2019 ISAKOS Biennial Congress ePoster #1203
Distal Tibial Tubercle Osteotomy: Factors That Influence Bone Healing at the Distal Interface
Marta Engelking, MD, Minneapolis, MN UNITED STATES
Andrew Schmiesing, MD, Minneapolis, MN UNITED STATES
Julie Agel, MA, Minneapolis, MN UNITED STATES
Elizabeth A. Arendt, MD, Minneapolis, MN UNITED STATES
University of Minnesota, Minneapolis, MN, UNITED STATES
FDA Status Not Applicable
: In this cohort, 62% of the patients had radiographic healing by 4 month, with 2/4 tibial fractures occurring after 2 months.
Distalization of the tibial tubercle (TT) is a common procedure to treat patella instability when patella alta is present. Close apposition of the distal TT to the anterior tibial shaft (TS) is ideal for timely bone healing. The purpose of this study was:
1) to evaluate technical/demographic factors that could influence bone healing
2) to document the average healing time of the distal TT-TS interface (defined as the gap)
3) to evaluate frequency of bone resorption at the gap
4) to determine if gap size is related to complications of tibia fracture/delayed union
All patients who underwent distalization of TT for surgical treatment of patella alta were reviewed. Demographic data included age, sex, smoking status, BMI. Distal gap was measured on intra-operative fluoroscopy (initial bone gap) and followed on post-operative sagittal radiographs. The distal gap was measured consistently by the same person using a calibrated system converting flouro images to mm measurements. Bone resorption at the distal bony gap was defined as >2 mm increase in the gap between intra-operative and follow-up films (bone resorption gap).
101 patients underwent distal TT osteotomy (2009-2015). There were 73 females/28 males with mean (range): age 21 y.o. (13-45), BMI 26.2 (17-44). Smokers: 10 current smokers/89 non-smokers/2 unknown.
88% had X-rays that allowed assessment within 4 month; 62% had radiographic healing at the distal TT-TS. Time to heal was not significantly correlated with sex, BMI or smoking status, though the smoking group was too small to make meaningful comparisons.
The initial gap was [mean (range)]: 1.51mm (0-8.4); all but 2 patients <3.3mm. If initial gap > 3mm, distalization distance was >8mm. 11 (11%) had an increase in their distal bony gap > 2mm (resorption gap range 2- 7.8mm) without radiographic evidence of motion in tubercle screw fixation. The thickness of the distal TT computed as a % of the total tibial width was mean 31% (range 22-37%).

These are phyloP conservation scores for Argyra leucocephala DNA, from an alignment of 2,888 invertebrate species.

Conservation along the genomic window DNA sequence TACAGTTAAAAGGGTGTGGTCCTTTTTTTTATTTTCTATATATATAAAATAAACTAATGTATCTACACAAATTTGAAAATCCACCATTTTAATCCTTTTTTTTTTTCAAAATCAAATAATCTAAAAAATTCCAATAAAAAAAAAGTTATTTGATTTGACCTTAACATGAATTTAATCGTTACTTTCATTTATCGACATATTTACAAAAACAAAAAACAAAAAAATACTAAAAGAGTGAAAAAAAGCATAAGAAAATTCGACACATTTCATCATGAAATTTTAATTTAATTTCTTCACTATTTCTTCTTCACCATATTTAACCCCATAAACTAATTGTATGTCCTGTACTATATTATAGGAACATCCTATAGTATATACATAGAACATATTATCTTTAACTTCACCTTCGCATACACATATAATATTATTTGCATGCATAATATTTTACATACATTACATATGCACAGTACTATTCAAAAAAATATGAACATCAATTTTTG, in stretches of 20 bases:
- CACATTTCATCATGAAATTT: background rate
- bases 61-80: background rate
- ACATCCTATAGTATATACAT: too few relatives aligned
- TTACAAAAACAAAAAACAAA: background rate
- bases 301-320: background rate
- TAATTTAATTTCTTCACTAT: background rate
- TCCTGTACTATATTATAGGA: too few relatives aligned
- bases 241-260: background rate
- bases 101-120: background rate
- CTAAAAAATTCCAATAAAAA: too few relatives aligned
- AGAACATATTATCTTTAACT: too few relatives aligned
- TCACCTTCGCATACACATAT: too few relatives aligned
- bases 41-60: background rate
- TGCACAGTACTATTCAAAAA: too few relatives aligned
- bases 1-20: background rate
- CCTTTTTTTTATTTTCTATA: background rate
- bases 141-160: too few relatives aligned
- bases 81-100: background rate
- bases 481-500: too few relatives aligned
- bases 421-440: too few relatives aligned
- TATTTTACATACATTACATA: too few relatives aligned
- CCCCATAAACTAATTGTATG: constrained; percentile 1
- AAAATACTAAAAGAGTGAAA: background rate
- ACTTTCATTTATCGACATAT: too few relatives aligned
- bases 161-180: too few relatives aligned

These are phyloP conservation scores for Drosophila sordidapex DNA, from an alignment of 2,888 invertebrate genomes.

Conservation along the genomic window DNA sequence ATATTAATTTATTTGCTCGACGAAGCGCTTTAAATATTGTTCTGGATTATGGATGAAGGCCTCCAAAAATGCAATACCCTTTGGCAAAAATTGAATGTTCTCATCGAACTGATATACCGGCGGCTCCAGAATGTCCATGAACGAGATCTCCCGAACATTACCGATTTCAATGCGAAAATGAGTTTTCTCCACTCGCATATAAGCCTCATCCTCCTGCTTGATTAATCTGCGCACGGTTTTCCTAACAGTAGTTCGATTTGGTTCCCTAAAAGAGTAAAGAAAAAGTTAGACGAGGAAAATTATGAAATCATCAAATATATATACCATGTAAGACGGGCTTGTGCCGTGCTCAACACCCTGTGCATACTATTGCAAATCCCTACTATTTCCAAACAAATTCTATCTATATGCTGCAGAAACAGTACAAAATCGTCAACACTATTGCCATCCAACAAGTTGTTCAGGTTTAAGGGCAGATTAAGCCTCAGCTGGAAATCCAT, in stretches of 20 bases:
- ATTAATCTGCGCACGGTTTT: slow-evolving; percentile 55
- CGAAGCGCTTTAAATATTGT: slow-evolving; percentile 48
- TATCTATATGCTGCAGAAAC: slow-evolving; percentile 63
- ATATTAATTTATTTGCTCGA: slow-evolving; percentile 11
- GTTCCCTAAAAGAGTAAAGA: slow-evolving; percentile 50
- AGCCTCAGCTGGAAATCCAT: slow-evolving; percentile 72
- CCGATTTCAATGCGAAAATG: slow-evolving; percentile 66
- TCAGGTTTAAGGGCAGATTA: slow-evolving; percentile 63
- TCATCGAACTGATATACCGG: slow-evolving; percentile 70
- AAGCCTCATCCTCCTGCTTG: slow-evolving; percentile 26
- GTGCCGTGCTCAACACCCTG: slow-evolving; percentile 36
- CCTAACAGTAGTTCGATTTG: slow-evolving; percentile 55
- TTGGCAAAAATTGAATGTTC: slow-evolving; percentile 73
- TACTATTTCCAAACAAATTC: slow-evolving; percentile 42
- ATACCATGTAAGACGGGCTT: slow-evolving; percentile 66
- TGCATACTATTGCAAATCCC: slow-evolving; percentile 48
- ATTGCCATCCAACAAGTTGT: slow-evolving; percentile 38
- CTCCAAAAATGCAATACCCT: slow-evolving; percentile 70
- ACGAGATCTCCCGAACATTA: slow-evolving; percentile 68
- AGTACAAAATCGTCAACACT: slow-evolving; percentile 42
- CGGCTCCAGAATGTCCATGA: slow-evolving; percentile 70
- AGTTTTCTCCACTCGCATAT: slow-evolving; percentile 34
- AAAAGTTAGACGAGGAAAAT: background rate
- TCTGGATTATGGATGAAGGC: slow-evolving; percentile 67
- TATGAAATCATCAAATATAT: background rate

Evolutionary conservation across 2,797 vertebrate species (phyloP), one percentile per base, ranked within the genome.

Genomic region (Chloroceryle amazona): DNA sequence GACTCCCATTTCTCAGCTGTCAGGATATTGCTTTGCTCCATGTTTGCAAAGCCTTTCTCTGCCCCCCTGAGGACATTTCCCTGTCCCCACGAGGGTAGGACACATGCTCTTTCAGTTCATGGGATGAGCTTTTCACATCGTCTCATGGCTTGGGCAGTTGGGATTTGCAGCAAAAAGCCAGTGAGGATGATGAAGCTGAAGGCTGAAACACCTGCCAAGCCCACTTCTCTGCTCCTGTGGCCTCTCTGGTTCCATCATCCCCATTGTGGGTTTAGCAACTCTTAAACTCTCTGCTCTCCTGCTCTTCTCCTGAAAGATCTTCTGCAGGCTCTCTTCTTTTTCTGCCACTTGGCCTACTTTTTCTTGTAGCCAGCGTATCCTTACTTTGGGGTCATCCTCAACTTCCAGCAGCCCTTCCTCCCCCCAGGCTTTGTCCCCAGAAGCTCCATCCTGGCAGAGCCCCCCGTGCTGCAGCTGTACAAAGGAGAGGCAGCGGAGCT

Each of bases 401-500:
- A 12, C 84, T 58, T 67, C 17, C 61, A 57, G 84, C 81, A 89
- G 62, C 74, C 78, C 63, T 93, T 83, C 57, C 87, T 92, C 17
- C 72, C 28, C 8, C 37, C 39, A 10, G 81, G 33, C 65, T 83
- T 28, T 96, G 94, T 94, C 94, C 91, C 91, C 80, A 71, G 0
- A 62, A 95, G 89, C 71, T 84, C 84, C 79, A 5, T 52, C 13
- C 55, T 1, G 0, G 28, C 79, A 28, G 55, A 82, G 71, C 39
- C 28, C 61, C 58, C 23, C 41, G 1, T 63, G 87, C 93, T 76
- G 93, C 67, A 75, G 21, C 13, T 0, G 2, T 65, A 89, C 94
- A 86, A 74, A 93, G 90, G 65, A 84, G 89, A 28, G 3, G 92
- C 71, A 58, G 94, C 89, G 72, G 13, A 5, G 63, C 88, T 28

There were 4 tibial fractures, none statistically related to initial gap distance, mm of distalization, or thickness of the distal osteotomy as a % of total tibial width. 7 patients had gap resorption >3mm, 2 of which went on to have a tibia fracture. Fracture time from surgery was between 1 and 6 months.
Initial gap or resorption gap was not related to the # of screws; all but 3 patients had 2 bicortical screw placement confirmed on X-ray.
Though there are many technical aspects of TT distalization, this large cohort could identify no demographic or surgical factors directly related to risk of tibia fracture or bone healing except gap resorption >3mm at TT-TS interface. Initial gap is associated with distalization distance.
At 4 months complete radiographic healing was present in 62%, with 2/4 fractures happening after 2 months. This can be helpful in counseling our patients in anticipated post-operative recovery to pounding activities. Bone resorption at the distal TT-TS interface is recognized post-operatively (11%), is not statistically correlated with timely healing, but may be a risk factor for tibial shaft fracture.